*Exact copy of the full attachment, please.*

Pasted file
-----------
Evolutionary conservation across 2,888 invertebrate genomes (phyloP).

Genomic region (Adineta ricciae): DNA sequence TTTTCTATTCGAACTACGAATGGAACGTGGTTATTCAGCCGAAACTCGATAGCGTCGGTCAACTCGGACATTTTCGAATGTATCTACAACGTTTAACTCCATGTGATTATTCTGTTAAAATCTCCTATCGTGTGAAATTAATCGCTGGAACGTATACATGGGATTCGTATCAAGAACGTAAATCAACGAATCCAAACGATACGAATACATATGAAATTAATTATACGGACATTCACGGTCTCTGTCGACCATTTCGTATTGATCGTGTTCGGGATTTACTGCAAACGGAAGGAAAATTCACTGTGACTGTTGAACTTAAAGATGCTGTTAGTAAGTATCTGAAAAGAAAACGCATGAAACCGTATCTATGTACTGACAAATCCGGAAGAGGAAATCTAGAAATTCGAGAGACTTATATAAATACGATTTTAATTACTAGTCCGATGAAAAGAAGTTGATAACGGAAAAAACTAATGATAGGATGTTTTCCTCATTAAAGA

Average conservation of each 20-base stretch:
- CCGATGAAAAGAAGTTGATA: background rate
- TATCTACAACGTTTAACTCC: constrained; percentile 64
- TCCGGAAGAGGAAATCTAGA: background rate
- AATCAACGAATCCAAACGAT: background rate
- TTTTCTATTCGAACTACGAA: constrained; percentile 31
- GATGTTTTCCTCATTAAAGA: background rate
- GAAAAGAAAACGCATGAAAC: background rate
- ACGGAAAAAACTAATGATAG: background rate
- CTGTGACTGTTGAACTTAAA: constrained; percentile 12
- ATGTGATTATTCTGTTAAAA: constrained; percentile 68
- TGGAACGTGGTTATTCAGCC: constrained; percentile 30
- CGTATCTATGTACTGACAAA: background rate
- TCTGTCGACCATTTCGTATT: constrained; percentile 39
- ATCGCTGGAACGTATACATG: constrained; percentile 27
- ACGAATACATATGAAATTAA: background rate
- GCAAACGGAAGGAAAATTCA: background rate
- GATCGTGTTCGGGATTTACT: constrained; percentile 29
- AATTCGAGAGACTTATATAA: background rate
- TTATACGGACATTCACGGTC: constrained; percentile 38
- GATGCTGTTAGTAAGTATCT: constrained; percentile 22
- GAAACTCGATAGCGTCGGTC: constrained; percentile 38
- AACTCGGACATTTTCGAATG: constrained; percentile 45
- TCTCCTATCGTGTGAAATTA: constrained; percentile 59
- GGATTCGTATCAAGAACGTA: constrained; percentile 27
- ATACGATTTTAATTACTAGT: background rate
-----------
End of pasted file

Evolutionary conservation across 2,888 invertebrate genomes (phyloP).

Genomic region (Adineta ricciae): DNA sequence TTTTCTATTCGAACTACGAATGGAACGTGGTTATTCAGCCGAAACTCGATAGCGTCGGTCAACTCGGACATTTTCGAATGTATCTACAACGTTTAACTCCATGTGATTATTCTGTTAAAATCTCCTATCGTGTGAAATTAATCGCTGGAACGTATACATGGGATTCGTATCAAGAACGTAAATCAACGAATCCAAACGATACGAATACATATGAAATTAATTATACGGACATTCACGGTCTCTGTCGACCATTTCGTATTGATCGTGTTCGGGATTTACTGCAAACGGAAGGAAAATTCACTGTGACTGTTGAACTTAAAGATGCTGTTAGTAAGTATCTGAAAAGAAAACGCATGAAACCGTATCTATGTACTGACAAATCCGGAAGAGGAAATCTAGAAATTCGAGAGACTTATATAAATACGATTTTAATTACTAGTCCGATGAAAAGAAGTTGATAACGGAAAAAACTAATGATAGGATGTTTTCCTCATTAAAGA

Average conservation of each 20-base stretch:
- CCGATGAAAAGAAGTTGATA: background rate
- TATCTACAACGTTTAACTCC: constrained; percentile 64
- TCCGGAAGAGGAAATCTAGA: background rate
- AATCAACGAATCCAAACGAT: background rate
- TTTTCTATTCGAACTACGAA: constrained; percentile 31
- GATGTTTTCCTCATTAAAGA: background rate
- GAAAAGAAAACGCATGAAAC: background rate
- ACGGAAAAAACTAATGATAG: background rate
- CTGTGACTGTTGAACTTAAA: constrained; percentile 12
- ATGTGATTATTCTGTTAAAA: constrained; percentile 68
- TGGAACGTGGTTATTCAGCC: constrained; percentile 30
- CGTATCTATGTACTGACAAA: background rate
- TCTGTCGACCATTTCGTATT: constrained; percentile 39
- ATCGCTGGAACGTATACATG: constrained; percentile 27
- ACGAATACATATGAAATTAA: background rate
- GCAAACGGAAGGAAAATTCA: background rate
- GATCGTGTTCGGGATTTACT: constrained; percentile 29
- AATTCGAGAGACTTATATAA: background rate
- TTATACGGACATTCACGGTC: constrained; percentile 38
- GATGCTGTTAGTAAGTATCT: constrained; percentile 22
- GAAACTCGATAGCGTCGGTC: constrained; percentile 38
- AACTCGGACATTTTCGAATG: constrained; percentile 45
- TCTCCTATCGTGTGAAATTA: constrained; percentile 59
- GGATTCGTATCAAGAACGTA: constrained; percentile 27
- ATACGATTTTAATTACTAGT: background rate